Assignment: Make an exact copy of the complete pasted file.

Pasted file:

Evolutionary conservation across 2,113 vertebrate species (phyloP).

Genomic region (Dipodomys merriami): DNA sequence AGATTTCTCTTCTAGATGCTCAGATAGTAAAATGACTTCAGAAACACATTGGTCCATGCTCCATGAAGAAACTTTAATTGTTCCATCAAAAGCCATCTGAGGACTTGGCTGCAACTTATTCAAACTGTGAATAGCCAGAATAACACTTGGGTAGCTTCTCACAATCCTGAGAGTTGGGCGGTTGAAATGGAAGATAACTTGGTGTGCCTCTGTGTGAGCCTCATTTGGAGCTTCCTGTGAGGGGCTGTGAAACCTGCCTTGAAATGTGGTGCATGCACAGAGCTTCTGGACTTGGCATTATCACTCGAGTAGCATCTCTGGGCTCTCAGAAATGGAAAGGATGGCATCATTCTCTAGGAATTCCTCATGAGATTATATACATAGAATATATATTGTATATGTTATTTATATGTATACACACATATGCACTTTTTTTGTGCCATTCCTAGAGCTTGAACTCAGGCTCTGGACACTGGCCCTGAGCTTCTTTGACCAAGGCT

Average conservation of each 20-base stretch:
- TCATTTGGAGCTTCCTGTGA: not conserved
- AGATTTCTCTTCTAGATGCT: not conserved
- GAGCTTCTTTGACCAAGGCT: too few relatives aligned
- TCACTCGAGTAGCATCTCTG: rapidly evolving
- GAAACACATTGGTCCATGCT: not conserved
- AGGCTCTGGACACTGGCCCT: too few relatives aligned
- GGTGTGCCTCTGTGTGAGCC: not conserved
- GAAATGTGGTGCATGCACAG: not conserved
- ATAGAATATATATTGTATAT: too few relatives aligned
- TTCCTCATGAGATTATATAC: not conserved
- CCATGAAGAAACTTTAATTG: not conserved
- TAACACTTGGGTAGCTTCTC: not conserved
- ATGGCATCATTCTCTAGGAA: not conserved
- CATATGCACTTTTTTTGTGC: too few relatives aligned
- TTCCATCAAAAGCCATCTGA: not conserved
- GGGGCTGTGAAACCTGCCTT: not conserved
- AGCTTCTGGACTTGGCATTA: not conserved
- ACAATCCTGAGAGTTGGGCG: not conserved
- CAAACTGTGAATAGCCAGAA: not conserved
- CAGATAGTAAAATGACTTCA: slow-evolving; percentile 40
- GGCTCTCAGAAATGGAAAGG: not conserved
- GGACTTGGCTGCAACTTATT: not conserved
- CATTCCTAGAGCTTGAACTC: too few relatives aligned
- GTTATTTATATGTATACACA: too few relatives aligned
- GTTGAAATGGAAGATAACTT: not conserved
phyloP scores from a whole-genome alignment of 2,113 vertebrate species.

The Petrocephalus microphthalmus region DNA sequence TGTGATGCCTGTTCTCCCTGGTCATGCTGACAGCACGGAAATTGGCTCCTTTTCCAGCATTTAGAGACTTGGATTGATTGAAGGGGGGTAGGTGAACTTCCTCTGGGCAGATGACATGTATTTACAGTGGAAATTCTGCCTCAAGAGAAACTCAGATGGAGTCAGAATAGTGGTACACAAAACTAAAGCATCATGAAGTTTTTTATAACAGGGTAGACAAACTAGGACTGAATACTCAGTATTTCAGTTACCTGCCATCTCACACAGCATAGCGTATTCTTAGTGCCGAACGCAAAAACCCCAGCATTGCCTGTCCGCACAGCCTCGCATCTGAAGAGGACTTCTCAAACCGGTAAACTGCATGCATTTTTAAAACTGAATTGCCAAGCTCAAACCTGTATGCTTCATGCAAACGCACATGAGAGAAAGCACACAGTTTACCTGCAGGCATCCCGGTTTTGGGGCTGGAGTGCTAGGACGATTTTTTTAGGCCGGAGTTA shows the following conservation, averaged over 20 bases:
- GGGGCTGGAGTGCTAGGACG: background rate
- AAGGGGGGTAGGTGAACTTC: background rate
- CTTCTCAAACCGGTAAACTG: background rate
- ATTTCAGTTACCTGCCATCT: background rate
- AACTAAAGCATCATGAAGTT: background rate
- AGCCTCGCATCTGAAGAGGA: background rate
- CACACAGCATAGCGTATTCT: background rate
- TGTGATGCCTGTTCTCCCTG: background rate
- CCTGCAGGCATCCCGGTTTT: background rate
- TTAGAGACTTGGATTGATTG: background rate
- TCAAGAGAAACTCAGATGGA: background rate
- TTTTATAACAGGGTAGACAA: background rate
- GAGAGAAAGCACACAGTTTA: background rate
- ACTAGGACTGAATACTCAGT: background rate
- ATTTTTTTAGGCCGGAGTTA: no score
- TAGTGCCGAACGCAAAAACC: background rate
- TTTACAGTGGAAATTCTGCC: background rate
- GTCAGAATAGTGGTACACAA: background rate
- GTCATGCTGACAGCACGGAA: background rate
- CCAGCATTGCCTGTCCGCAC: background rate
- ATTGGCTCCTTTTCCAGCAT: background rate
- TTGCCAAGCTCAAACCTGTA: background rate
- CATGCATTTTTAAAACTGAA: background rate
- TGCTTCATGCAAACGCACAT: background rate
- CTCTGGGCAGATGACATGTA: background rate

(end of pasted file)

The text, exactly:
Evolutionary conservation across 2,113 vertebrate species (phyloP).

Genomic region (Dipodomys merriami): DNA sequence AGATTTCTCTTCTAGATGCTCAGATAGTAAAATGACTTCAGAAACACATTGGTCCATGCTCCATGAAGAAACTTTAATTGTTCCATCAAAAGCCATCTGAGGACTTGGCTGCAACTTATTCAAACTGTGAATAGCCAGAATAACACTTGGGTAGCTTCTCACAATCCTGAGAGTTGGGCGGTTGAAATGGAAGATAACTTGGTGTGCCTCTGTGTGAGCCTCATTTGGAGCTTCCTGTGAGGGGCTGTGAAACCTGCCTTGAAATGTGGTGCATGCACAGAGCTTCTGGACTTGGCATTATCACTCGAGTAGCATCTCTGGGCTCTCAGAAATGGAAAGGATGGCATCATTCTCTAGGAATTCCTCATGAGATTATATACATAGAATATATATTGTATATGTTATTTATATGTATACACACATATGCACTTTTTTTGTGCCATTCCTAGAGCTTGAACTCAGGCTCTGGACACTGGCCCTGAGCTTCTTTGACCAAGGCT

Average conservation of each 20-base stretch:
- TCATTTGGAGCTTCCTGTGA: not conserved
- AGATTTCTCTTCTAGATGCT: not conserved
- GAGCTTCTTTGACCAAGGCT: too few relatives aligned
- TCACTCGAGTAGCATCTCTG: rapidly evolving
- GAAACACATTGGTCCATGCT: not conserved
- AGGCTCTGGACACTGGCCCT: too few relatives aligned
- GGTGTGCCTCTGTGTGAGCC: not conserved
- GAAATGTGGTGCATGCACAG: not conserved
- ATAGAATATATATTGTATAT: too few relatives aligned
- TTCCTCATGAGATTATATAC: not conserved
- CCATGAAGAAACTTTAATTG: not conserved
- TAACACTTGGGTAGCTTCTC: not conserved
- ATGGCATCATTCTCTAGGAA: not conserved
- CATATGCACTTTTTTTGTGC: too few relatives aligned
- TTCCATCAAAAGCCATCTGA: not conserved
- GGGGCTGTGAAACCTGCCTT: not conserved
- AGCTTCTGGACTTGGCATTA: not conserved
- ACAATCCTGAGAGTTGGGCG: not conserved
- CAAACTGTGAATAGCCAGAA: not conserved
- CAGATAGTAAAATGACTTCA: slow-evolving; percentile 40
- GGCTCTCAGAAATGGAAAGG: not conserved
- GGACTTGGCTGCAACTTATT: not conserved
- CATTCCTAGAGCTTGAACTC: too few relatives aligned
- GTTATTTATATGTATACACA: too few relatives aligned
- GTTGAAATGGAAGATAACTT: not conserved
phyloP scores from a whole-genome alignment of 2,113 vertebrate species.

The Petrocephalus microphthalmus region DNA sequence TGTGATGCCTGTTCTCCCTGGTCATGCTGACAGCACGGAAATTGGCTCCTTTTCCAGCATTTAGAGACTTGGATTGATTGAAGGGGGGTAGGTGAACTTCCTCTGGGCAGATGACATGTATTTACAGTGGAAATTCTGCCTCAAGAGAAACTCAGATGGAGTCAGAATAGTGGTACACAAAACTAAAGCATCATGAAGTTTTTTATAACAGGGTAGACAAACTAGGACTGAATACTCAGTATTTCAGTTACCTGCCATCTCACACAGCATAGCGTATTCTTAGTGCCGAACGCAAAAACCCCAGCATTGCCTGTCCGCACAGCCTCGCATCTGAAGAGGACTTCTCAAACCGGTAAACTGCATGCATTTTTAAAACTGAATTGCCAAGCTCAAACCTGTATGCTTCATGCAAACGCACATGAGAGAAAGCACACAGTTTACCTGCAGGCATCCCGGTTTTGGGGCTGGAGTGCTAGGACGATTTTTTTAGGCCGGAGTTA shows the following conservation, averaged over 20 bases:
- GGGGCTGGAGTGCTAGGACG: background rate
- AAGGGGGGTAGGTGAACTTC: background rate
- CTTCTCAAACCGGTAAACTG: background rate
- ATTTCAGTTACCTGCCATCT: background rate
- AACTAAAGCATCATGAAGTT: background rate
- AGCCTCGCATCTGAAGAGGA: background rate
- CACACAGCATAGCGTATTCT: background rate
- TGTGATGCCTGTTCTCCCTG: background rate
- CCTGCAGGCATCCCGGTTTT: background rate
- TTAGAGACTTGGATTGATTG: background rate
- TCAAGAGAAACTCAGATGGA: background rate
- TTTTATAACAGGGTAGACAA: background rate
- GAGAGAAAGCACACAGTTTA: background rate
- ACTAGGACTGAATACTCAGT: background rate
- ATTTTTTTAGGCCGGAGTTA: no score
- TAGTGCCGAACGCAAAAACC: background rate
- TTTACAGTGGAAATTCTGCC: background rate
- GTCAGAATAGTGGTACACAA: background rate
- GTCATGCTGACAGCACGGAA: background rate
- CCAGCATTGCCTGTCCGCAC: background rate
- ATTGGCTCCTTTTCCAGCAT: background rate
- TTGCCAAGCTCAAACCTGTA: background rate
- CATGCATTTTTAAAACTGAA: background rate
- TGCTTCATGCAAACGCACAT: background rate
- CTCTGGGCAGATGACATGTA: background rate